Matt Harvey tweaked his hamstring last night but will not miss a start

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The Mets had a load of fun pummeling the Phillies last night, but there was at least some cause for concern as starter Matt Harvey left the game with a tight hamstring.

He was likely leaving soon anyway, having tossed 92 pitches in five and two-thirds, but he left a tad early after tweaking something while covering first base.

After the game Terry Collins said that Harvey felt fine and he is not expected to miss a start. Still, with Harvey’s injury history, anything less than 100% out of him will at least make you raise an eyebrow. Or furrow one. I dunno, you should probably do something with your eyebrow. Your choice.

Harvey has made two starts on the season. So far he’s 2-0 and has given up four earned runs in 12.1 innings while striking out 10 and walking only one.

Japanese outfielder Yoshida to negotiate with MLB teams

Masataka Yoshida
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SAN DIEGO — Outfielder Masataka Yoshida will be able to negotiate with Major League Baseball teams starting Wednesday under the posting system with the Japanese big leagues.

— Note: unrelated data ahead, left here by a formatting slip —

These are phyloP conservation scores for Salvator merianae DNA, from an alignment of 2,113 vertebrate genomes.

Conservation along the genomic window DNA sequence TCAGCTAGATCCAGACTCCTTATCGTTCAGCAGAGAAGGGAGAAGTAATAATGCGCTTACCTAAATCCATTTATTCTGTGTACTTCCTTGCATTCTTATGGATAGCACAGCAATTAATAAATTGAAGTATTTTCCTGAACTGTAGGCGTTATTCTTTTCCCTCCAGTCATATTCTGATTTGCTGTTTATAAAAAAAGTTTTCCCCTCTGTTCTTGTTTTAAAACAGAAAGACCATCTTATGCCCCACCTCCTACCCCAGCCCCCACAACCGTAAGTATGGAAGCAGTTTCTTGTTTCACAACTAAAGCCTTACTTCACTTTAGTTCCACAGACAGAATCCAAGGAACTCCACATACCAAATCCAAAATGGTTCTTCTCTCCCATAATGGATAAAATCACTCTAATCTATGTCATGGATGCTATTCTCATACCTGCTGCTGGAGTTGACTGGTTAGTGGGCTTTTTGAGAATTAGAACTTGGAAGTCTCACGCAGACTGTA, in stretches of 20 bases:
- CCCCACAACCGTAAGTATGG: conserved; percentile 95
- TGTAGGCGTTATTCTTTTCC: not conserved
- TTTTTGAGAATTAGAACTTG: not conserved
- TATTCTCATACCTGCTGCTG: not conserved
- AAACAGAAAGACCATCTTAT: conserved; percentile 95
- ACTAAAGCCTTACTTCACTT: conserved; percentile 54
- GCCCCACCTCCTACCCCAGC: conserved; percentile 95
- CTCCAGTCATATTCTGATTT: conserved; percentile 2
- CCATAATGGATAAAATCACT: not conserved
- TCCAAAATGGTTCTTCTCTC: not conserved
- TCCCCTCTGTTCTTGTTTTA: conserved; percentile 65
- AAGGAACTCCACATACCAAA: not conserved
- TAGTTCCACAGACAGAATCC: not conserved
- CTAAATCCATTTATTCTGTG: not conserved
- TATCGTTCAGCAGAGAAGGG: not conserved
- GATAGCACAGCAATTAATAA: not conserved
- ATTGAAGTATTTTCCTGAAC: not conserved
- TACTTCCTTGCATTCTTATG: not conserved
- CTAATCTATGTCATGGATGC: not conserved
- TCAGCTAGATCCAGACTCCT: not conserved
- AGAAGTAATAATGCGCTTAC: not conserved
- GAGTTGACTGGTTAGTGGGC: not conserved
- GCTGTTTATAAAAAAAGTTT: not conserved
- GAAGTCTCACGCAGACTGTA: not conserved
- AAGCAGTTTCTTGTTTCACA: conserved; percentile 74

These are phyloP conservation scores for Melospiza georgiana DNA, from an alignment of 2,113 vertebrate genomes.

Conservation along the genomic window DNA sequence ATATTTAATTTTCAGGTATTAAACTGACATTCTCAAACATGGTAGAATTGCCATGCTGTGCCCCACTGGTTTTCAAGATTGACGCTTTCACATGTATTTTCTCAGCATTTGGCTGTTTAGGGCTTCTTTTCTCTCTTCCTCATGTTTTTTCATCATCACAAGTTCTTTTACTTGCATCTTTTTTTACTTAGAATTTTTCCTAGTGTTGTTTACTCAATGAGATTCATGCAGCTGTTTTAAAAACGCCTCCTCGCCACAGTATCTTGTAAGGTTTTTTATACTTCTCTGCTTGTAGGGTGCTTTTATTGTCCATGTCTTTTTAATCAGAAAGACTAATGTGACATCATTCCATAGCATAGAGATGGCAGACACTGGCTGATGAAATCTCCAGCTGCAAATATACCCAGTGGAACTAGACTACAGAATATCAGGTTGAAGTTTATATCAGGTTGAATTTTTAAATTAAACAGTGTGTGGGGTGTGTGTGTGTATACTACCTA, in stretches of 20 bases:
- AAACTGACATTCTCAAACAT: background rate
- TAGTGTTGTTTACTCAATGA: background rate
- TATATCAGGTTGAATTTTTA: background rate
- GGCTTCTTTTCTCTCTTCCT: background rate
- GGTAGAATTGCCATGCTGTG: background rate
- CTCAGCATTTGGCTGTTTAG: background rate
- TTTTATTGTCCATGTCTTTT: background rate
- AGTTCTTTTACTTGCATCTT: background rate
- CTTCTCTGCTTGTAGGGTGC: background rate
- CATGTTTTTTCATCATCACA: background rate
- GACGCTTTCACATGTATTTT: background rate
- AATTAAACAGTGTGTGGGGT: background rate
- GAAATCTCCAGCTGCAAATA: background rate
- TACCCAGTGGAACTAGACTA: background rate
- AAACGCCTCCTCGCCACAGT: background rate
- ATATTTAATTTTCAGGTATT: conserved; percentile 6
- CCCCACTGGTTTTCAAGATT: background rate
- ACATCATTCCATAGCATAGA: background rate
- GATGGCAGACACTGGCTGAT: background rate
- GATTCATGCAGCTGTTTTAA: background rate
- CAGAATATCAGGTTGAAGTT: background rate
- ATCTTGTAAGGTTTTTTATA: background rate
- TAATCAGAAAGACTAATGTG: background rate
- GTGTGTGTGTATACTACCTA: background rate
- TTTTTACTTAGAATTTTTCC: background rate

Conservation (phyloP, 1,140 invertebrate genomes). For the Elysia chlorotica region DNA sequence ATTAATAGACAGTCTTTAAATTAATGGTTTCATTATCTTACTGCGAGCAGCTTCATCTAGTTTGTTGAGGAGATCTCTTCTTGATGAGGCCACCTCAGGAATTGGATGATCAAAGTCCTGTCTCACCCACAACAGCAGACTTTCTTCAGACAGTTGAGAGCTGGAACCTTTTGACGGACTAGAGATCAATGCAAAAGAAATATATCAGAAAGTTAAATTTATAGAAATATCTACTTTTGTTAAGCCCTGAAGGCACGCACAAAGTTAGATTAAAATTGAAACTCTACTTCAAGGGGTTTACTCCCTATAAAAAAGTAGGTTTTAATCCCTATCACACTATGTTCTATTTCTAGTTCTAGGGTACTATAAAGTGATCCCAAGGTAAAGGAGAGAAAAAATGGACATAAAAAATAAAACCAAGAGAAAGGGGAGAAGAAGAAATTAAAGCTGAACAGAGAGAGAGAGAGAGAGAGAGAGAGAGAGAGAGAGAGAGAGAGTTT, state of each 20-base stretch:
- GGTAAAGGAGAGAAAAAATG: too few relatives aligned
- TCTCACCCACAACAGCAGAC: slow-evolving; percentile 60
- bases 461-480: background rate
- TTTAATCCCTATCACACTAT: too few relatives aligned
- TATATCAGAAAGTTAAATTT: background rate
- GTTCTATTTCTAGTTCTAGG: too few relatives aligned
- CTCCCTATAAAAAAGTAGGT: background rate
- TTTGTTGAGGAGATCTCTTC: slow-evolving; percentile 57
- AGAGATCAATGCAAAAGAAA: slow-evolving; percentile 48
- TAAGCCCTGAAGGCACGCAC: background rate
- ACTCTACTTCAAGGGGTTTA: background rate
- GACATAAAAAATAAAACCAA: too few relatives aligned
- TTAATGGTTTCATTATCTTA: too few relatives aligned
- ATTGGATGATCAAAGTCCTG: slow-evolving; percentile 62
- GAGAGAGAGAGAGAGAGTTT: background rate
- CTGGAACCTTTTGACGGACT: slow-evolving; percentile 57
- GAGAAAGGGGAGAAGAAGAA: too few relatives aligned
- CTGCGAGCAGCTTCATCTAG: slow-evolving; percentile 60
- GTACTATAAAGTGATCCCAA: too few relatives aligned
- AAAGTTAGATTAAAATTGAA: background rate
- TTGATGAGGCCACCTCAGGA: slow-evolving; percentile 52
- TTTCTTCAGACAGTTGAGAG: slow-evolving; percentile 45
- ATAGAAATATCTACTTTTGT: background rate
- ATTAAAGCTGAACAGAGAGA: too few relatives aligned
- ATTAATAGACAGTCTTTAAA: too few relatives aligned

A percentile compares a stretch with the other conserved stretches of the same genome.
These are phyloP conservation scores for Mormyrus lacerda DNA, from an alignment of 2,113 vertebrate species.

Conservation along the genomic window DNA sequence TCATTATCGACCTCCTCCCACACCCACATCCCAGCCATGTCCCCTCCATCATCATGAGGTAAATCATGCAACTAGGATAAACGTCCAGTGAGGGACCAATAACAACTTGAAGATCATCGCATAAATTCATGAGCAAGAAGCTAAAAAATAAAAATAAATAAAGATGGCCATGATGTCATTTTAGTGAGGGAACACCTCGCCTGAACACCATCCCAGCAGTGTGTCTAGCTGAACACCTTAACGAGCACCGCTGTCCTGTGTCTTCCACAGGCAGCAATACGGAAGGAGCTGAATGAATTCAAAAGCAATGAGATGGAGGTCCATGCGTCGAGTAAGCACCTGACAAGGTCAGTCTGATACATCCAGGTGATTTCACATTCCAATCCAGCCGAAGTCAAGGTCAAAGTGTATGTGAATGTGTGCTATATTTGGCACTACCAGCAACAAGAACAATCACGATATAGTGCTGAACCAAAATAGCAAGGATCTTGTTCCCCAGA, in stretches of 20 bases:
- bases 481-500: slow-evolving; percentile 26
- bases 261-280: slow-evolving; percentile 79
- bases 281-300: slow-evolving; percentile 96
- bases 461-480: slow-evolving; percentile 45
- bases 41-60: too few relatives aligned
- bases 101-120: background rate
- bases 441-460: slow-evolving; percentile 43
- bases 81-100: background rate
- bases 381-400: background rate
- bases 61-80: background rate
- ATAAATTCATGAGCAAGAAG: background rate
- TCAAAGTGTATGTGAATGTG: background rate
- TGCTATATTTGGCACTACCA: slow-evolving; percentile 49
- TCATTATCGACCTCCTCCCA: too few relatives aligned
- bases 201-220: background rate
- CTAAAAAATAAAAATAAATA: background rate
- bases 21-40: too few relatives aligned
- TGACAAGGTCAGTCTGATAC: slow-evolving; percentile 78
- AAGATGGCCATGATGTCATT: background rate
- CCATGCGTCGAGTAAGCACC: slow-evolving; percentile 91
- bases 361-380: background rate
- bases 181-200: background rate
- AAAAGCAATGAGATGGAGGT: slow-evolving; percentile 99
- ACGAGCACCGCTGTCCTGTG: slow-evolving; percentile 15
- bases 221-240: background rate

A member of Japan’s Olympic team last year, Yoshida will be posted at 8 a.m. EST on Wednesday and MLB teams have until 5 p.m. EST on Jan. 20 to reach an agreement, the commissioner’s office said Tuesday.

The 29-year-old hit .335 with 21 homers and 88 RBIs in 119 games this year for the Orix Buffaloes of Japan’s Pacific League. A left-handed batter, he has a .327 average with 133 homers and 467 RBIs over seven seasons in the Japanese majors.

Yoshida hit .350 with two RBIs as Japan won last year’s Olympic gold medal.

Under 2017 changes to the posting system, the posting fee will be 20% of the first $25 million of a major league contract, including earned bonuses and options. The percentage drops to 17.5% of the next $25 million and 15% of any amount over $50 million. There would be a supplemental fee of 15% of any earned bonuses, salary escalators and exercised options.

Hard-throwing right-hander Kodai Senga, another member of the Olympic team, is a free agent and does not have to go through the posting system because he has 11 seasons of service time in the Japanese major leagues.

Senga, who turns 30 in January, was 11-6 with a 1.94 ERA in 22 starts for the Pacific League’s Fukuoka SoftBank Hawks. He pitched three scoreless innings in two outings against the U.S. in the Olympics, allowing one hit and striking out six with two walks.